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  • Writer's pictureGary Schiff

Israel's Awakening

Amidst war, Israelis are discovering miracles and a new clarity.

picture in JNS story - The Mordechai Anielewicz statue at the Yad Mordechai kibbutz in southern Israel. Anielewicz was the young leader of the Jewish Fighting Organization, which led the Warsaw Ghetto Uprising against Nazi Germans for a month from April into May of 1943.


Gary Schiff is a Jerusalem-based resource consultant and guide connecting Israel and the United States.

(May 7, 2024 / JNS)

Israelis and Jews around the world have responded in remarkable ways to the Oct. 7 attack. Miracles continue. Clarity is guiding the future. The Jewish Diaspora has responded with record donations and non-Jewish friends of Israel have shown extraordinary support.

Unbeknownst to many are the on-the-ground realities of Israel’s awakening. Hamas hoped that their inhuman brutality would crush the Israeli spirit. It now appears that it had the opposite effect.

Here are but a few examples:

On Tu B’Shvat this year, Israeli families planted 404 individual saplings with the help of the JNF. This is one tree for each person murdered or kidnapped at the Nova music festival on Oct. 7. Each tree is individually marked. The message to Hamas is: You want to uproot us? We are putting down more roots.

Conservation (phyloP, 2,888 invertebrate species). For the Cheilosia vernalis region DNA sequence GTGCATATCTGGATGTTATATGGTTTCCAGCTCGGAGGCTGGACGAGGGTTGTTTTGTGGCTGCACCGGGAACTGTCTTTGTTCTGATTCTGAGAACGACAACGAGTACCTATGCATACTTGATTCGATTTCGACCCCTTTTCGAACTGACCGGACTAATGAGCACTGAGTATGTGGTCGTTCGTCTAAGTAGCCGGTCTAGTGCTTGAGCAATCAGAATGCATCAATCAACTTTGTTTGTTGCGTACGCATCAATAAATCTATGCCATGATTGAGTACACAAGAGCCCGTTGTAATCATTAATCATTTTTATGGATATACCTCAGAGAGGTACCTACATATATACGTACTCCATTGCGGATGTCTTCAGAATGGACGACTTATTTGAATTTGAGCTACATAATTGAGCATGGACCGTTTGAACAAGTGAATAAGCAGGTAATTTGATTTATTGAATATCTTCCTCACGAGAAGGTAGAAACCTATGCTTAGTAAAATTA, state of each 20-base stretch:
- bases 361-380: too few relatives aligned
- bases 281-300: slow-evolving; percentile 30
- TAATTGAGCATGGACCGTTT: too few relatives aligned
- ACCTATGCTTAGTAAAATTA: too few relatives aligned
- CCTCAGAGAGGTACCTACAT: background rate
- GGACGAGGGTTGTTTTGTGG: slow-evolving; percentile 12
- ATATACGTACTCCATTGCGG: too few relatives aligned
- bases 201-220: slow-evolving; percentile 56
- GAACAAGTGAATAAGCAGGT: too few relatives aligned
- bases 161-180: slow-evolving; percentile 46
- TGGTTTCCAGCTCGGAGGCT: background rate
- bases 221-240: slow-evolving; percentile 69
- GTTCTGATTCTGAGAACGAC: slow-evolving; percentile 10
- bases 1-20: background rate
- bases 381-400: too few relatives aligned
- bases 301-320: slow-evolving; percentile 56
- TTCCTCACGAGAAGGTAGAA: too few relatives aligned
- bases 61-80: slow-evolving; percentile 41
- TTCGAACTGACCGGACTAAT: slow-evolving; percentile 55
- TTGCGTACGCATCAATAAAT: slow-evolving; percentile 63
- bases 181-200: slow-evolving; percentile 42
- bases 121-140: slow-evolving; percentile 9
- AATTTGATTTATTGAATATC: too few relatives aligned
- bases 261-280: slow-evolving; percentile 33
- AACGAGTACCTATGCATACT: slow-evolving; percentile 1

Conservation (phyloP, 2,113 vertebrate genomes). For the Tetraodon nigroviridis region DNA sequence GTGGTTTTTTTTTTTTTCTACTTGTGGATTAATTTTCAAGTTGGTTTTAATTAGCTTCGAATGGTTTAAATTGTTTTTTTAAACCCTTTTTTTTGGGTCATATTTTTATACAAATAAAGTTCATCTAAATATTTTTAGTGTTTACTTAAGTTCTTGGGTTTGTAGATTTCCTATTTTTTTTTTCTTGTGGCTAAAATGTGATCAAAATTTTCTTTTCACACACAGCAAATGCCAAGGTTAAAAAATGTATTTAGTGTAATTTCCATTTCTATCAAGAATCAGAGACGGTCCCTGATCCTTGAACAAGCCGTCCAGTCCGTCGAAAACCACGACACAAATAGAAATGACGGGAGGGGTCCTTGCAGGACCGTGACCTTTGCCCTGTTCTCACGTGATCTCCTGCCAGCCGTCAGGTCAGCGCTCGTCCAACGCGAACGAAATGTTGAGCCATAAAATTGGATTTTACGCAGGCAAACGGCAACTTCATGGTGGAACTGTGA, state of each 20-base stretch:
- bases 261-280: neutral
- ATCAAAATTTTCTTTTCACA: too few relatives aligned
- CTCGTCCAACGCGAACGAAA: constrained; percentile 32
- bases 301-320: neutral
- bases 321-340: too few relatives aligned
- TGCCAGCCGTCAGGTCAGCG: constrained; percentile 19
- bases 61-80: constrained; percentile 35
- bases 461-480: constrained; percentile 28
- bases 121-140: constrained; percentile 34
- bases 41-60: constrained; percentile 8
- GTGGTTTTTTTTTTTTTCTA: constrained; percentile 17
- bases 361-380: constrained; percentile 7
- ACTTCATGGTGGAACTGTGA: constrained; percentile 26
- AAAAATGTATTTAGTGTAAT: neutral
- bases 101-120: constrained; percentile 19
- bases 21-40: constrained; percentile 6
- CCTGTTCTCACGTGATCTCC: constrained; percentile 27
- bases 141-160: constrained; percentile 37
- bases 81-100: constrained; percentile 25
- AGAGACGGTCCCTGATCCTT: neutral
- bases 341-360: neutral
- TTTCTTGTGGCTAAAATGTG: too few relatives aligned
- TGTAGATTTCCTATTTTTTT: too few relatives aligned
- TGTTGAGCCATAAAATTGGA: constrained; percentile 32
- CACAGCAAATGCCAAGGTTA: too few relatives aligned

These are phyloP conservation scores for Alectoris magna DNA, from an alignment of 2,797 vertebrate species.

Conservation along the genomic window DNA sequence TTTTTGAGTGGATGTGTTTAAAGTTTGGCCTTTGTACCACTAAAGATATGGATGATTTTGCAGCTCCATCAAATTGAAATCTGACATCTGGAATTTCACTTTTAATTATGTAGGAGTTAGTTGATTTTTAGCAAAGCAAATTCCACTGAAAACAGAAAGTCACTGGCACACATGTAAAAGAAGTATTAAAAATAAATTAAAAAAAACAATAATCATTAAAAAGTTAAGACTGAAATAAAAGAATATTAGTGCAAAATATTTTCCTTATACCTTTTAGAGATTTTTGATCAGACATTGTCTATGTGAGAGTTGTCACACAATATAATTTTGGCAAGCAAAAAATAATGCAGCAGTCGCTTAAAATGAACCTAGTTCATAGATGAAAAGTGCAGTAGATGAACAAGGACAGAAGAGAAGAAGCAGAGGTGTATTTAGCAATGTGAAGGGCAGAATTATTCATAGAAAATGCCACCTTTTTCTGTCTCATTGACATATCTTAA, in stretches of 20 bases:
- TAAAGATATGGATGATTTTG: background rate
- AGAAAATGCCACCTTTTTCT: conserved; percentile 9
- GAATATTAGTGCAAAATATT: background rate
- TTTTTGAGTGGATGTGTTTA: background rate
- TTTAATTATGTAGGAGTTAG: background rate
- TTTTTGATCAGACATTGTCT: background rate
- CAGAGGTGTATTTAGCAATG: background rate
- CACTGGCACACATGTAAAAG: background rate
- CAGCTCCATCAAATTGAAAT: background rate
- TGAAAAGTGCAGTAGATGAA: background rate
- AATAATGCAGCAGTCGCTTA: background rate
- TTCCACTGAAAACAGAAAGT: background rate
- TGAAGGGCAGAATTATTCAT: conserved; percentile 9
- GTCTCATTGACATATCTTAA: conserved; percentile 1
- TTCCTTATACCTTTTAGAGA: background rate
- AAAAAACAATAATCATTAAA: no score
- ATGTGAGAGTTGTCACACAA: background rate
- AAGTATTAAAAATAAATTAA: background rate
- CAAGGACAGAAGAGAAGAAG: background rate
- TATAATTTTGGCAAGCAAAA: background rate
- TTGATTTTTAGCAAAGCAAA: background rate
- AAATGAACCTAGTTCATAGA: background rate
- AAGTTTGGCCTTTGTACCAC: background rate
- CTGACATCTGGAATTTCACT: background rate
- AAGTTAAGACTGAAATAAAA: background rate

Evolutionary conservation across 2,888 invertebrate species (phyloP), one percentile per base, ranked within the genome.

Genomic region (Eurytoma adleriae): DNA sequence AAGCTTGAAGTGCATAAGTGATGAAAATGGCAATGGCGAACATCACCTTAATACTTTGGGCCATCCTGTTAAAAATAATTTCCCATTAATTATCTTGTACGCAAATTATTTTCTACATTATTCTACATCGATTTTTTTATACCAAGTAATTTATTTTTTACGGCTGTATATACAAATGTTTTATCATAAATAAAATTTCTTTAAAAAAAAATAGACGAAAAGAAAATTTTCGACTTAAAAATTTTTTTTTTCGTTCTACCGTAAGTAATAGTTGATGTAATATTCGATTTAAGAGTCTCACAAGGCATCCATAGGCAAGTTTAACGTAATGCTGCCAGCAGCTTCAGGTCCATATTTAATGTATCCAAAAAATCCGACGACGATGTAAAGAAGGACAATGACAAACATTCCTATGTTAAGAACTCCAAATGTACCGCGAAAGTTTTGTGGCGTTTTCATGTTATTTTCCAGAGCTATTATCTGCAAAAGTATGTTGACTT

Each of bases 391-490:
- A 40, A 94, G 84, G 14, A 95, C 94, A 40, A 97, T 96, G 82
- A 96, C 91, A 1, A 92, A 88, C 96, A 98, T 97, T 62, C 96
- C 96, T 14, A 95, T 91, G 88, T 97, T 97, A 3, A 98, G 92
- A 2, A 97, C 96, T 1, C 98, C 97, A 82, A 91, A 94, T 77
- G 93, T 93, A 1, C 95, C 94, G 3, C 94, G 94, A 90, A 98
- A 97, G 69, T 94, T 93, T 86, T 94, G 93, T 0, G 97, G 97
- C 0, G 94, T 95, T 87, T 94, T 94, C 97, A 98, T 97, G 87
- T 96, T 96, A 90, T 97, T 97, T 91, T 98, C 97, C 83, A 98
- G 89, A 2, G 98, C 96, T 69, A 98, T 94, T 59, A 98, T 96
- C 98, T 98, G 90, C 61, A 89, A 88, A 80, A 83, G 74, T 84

Two of those murdered responding to the invasion were fathers with young families: Police officer Oriel Avraham and special forces officer Ido Yehoshua. Their families decided to have a Torah scroll written in Oriel and Ido’s memory. After touring the heart-wrenching Nova site, one can sit with a scribe and hold on to his arm as he writes a letter in the new sefer Torah. Tour guide and Rabbi Alon Rogoff notes that each letter corresponds to a Jewish soul and ascends to heaven upon their merit.

After the war in Gaza began, the Shuva brothers set up a free coffee pot on a picnic table to greet and thank soldiers near the Gaza border. The site has grown into an all-hours restaurant and store where soldiers can get last-minute equipment, necessities and a hot meal free of charge before entering or after leaving Gaza.  

As for miracles, Rabbi Herzl Shavi stepped outside his synagogue in Sderot on the morning of Oct. 7 when he heard shooting. He was hit by a bullet in the upper torso. It somehow missed his vital organs and exited through his back. He hung his shirt and jacket, showing the bullet holes, on each side of his synagogue’s ark. While in the hospital recovering, a rocket struck his office and totally destroyed the area in which he would have been sitting. The rabbi sees divine protection in this story and is sharing it in order to encourage Sderot residents.

Yad Mordechai is a kibbutz near Gaza named for Mordechai Anielewicz, who led the 1943 Warsaw Ghetto uprising. In Israel’s 1948 War of Independence, the kibbutz fighters held off the Egyptian army’s artillery and tanks for six days. If Yad Mordechai had fallen, the enemy would have continued up the coast and directly attacked the center of the country, including Tel Aviv.